# Time dependence of a given wave equation

I have a quick question. Particle in 1D box with length $$L$$ and wave equation $$\psi(x,t=0)=Ax^3(L-x)$$ If I want to express time evolution do I just add time factor at end like this? $$\psi(x,t)=x^3(L-x)e^{-iEt/\hbar}$$ Or am I suppose to use superposition of wave functions describing particle in a box? Then the time dependence would be $$\psi(x,t)=\sum_{n=1}^\infty c_n\psi_n(x)e^{-iE_nt/\hbar},$$ where $$\psi_n(x)=\sqrt{\frac{2}{L}}\sin(n \pi x/L)$$ $$c_n=\sqrt{\frac{2}{L}}A\int_0^L\sin(n\pi x/L)x^3(L-x).$$

• To answer your own question, check if your second equation satisfies the TDSE. Nov 23, 2020 at 18:21

For time-independent Hamiltonian, We know that $$|\Psi(t)\rangle=U(t)|\Psi(0)\rangle=e^{-i Ht/\hbar}|\Psi(0)\rangle$$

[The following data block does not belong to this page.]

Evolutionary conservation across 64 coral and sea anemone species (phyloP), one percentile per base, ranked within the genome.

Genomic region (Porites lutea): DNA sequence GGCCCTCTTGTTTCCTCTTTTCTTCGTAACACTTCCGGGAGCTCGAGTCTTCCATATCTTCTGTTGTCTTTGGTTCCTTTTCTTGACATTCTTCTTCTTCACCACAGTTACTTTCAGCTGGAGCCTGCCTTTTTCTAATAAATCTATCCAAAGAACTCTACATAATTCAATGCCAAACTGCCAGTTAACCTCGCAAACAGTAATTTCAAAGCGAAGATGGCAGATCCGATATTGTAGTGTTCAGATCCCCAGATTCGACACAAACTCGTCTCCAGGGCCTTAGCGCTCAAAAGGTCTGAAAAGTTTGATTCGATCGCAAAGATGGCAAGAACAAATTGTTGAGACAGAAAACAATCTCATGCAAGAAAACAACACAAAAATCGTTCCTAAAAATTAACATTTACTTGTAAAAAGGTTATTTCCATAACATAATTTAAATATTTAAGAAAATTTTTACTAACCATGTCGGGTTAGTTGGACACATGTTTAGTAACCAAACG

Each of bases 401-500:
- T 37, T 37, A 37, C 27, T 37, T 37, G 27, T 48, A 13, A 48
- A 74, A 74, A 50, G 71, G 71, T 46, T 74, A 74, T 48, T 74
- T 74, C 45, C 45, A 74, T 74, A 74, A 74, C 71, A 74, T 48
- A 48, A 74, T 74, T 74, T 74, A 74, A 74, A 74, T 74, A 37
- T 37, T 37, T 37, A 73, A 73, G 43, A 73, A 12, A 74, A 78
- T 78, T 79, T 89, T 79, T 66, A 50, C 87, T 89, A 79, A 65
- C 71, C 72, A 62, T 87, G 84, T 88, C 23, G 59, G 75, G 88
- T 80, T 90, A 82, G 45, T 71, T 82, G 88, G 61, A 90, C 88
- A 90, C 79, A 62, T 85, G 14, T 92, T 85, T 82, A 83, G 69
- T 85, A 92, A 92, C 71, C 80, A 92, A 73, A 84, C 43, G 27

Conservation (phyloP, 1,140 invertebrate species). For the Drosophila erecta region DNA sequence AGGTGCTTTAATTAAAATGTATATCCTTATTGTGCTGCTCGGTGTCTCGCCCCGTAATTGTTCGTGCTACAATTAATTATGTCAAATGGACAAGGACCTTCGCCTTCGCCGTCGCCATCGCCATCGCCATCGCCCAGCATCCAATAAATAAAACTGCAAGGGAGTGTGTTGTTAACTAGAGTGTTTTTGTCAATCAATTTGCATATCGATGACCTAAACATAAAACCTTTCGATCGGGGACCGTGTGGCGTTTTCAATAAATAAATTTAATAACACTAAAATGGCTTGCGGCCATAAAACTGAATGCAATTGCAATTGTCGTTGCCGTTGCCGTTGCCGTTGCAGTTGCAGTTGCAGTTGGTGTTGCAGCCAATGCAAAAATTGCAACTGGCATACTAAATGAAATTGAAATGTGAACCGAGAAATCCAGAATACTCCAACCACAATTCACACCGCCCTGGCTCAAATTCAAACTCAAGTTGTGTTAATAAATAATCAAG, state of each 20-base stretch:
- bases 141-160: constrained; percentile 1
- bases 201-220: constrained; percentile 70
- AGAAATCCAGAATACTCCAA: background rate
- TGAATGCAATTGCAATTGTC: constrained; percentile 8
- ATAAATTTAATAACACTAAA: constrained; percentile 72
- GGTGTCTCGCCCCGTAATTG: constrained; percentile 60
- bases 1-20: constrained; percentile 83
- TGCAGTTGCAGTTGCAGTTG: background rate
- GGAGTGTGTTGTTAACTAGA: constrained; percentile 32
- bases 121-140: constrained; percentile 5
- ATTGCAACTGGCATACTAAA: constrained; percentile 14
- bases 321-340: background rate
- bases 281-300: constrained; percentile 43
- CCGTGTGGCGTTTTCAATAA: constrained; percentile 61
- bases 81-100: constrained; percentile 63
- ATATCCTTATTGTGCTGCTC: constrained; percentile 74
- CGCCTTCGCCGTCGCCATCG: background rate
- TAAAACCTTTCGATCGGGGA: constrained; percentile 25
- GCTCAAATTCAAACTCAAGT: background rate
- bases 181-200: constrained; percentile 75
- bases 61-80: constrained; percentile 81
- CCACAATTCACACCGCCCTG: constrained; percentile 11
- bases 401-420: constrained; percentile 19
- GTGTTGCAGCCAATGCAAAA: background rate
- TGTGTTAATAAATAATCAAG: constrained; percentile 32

I'm using $$|n\rangle$$ to show the energy eigenbasis. $$|\Psi(0)\rangle=\sum_n|n\rangle\langle n|\Psi(0)\rangle=\sum_n\int |n\rangle\langle n|x\rangle\langle x|\Psi(0)\rangle dx$$ $$=\sum_n\left(\int \phi_n(x)\psi(x,0)dx \right)|n\rangle$$ $$|\Psi(t)\rangle=\sum_n\left(\int \phi_n(x)\psi(x,0)dx \right)e^{-i Ht/\hbar}|n\rangle=\sum_n\left(\int \phi_n(x)\psi(x,0)dx \right)e^{-i E_nt/\hbar}|n\rangle$$
$$\psi(x,t) = \langle x|\Psi(t)\rangle=\sum_n\left(\int \phi_n(x)\psi(x,0)dx \right)e^{-i E_nt/\hbar}\phi_n$$
where $$\phi_n=\langle x|n\rangle=\sqrt{\frac{2}{L}}\sin\left(\frac{n\pi x}{L}\right)$$ That's cleared what you should use.